Friday, May 10, 2013

A quick note on coconut oil and warm temperatures!

I know everyone seems to love coconut oil these days - not sure why from a nutritional perspective as it's a saturated fat, but I know all about the awesomeness it offers your hair - but remember that it has a low melting point of 24˚C or 76˚F, which means it'll turn from a brittle oil to a liquid oil on a warm summer's day or in your car on even a slighty cool spring day. Please don't use it as the primary oil in a whipped butter as you'll get meltiness and a huge mess before you realize it's over 20˚C! You can use it in things like balms or lip balms because the other butters or beeswax raise the melting point, but you'll still have a slightly liquidy lip balm if you're walking around the farmers' market with it in your pocket in the middle of July.

I don't know how obvious it is in the picture, but I scooped the oil out with a spoon and it was thisclose to being liquid with the kitchen at 21.9˚C this morning. (I melted it slightly in the microwave and covered my hair with it this morning! I smell great, but I'm just a tad oily. If you tend towards oily hair, keep it away from your scalp or be prepared to rinse and repeat more than twice today!)

If you want some extra coconut-y goodness, try virgin cocout oil, which smells absolutely of coconuts! So lovely! 

Related posts:
Conditioners: Adding oils - coconut oil
Coconut oil in hair products
Weekend Wonderings: Using coconut oil in emulsified scrubs
Weekend Wonderings: Which oils are good for our hair?


Alex said...

Funny that you mention everyone being obsessed with coconut oil lately because I was just thinking the same thing! I absolutely love it in mu hair and skin care products as well! I made an amazing simple intense conditioner with it by following and tweaking some of your recipes :)

I am also still researching and not entirely convinced about health benefits of eating it, but this blog talks about the benefit of eating different types of fats:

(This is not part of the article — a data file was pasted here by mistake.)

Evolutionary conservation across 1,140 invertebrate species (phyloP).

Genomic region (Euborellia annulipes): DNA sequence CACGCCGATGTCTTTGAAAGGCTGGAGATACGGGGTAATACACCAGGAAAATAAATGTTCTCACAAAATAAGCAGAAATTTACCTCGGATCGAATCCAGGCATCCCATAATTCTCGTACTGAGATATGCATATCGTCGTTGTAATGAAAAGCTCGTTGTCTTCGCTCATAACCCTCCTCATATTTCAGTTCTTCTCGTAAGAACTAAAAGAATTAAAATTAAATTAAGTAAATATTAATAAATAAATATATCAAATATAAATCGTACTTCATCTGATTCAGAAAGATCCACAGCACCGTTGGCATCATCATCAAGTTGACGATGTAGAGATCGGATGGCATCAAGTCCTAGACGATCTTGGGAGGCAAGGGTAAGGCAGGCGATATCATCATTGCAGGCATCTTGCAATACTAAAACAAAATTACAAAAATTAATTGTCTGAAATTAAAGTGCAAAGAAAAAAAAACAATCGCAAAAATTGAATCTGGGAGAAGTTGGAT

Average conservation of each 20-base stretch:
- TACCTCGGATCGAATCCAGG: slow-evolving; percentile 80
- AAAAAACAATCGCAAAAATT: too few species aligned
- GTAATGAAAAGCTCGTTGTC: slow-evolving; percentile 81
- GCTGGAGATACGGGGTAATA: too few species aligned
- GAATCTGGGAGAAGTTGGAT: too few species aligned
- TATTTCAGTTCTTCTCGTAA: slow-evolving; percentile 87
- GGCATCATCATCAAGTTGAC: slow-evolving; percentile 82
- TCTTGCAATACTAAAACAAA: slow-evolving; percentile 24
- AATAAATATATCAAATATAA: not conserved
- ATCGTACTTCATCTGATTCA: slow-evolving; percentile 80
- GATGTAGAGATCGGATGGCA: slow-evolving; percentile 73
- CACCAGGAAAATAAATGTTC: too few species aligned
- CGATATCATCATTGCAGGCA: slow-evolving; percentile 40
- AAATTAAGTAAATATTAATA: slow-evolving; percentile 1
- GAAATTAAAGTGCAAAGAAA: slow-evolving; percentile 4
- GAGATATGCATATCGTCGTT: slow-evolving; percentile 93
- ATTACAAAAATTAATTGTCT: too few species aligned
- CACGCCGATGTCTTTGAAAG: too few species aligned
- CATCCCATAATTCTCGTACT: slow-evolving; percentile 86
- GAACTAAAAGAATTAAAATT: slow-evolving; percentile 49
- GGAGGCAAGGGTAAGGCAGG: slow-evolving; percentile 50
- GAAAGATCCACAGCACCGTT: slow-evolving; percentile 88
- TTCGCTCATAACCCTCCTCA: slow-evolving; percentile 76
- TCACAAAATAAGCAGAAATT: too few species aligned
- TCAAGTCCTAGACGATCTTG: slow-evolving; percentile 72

i would love to see some actual scientific studies before i am entirely convinced, so i will continue the hunt for hard facts and evidence!

Tara said...

Nothing wrong with saturated fats (unless you're a North American, I suppose). The idea that saturated fats are bad for our health is really a dumbfounded myth, which has never been proven.
Enjoy coconut oil!

Diane said...

I can vouch for the unpleasant surprise that waits if you use coconut oil in a lip balm. At first I was delighted at the "meltiness" and made up a balm with a lot of coconut oil in the recipe, resulting in a big mess in the pants pocket!

Alexis said...

Wiki lauric acid and coconut oil. Both cite this study:

Mensink RP, Zock PL, Kester ADM, Katan MB (May 2003). "Effects of dietary fatty acids and carbohydrates on the ratio of serum total to HDL cholesterol and on serum lipids and apolipoproteins: a meta-analysis of 60 controlled trials". American Journal of Clinical Nutrition 77 (5): 1146–1155. ISSN 0002-9165. PMID 12716665.

Excerpt from "Individual saturated fatty acids" section:

"Although lauric acid was the most potent total and LDL cholesterol–raising SFA (Table 2⇓ and Figure 3⇓), it actually decreased total HDL cholesterol relative to carbohydrates. Thus, the cholesterol-raising effect of lauric acid is proportionally higher for HDL than for LDL. The ratio of total to HDL cholesterol was less affected by the other 3 SFAs, although it was somewhat more favorably affected by stearic acid than by myristic or palmitic acid."

The study looked at this question: "What happens to the ratio of LDL and HDL levels if we replace fat X in the diet with carbohydrates?" That's why the reduction in HDL when carbs replace lauric acid is important.

So even though lauric acid, the highest % sfa in coconut oil, raises total cholesterol, it raises the good HDL more than it raises the bad LDL. Plus it is totally awesome in brownies and cakes!!!!!!! And granola %-) Want to make easy flaky pie crust? Have a food processor? Substitute up to half of the butter in the recipe with coconut oil. Coconut oil is gritty, meaning it makes large lumps if you do this by hand. The blade of the food processor will chop it finely into the flour but still allow some grittiness, which melts upon baking which in turn makes for flakiness heaven.

Diane said...

Another reason I like coconut oil is that it washes out of clothes etc much better than others. Is there a measure of relative hydrophilic content of oils or some measure that might translate into "wash-out-ability"?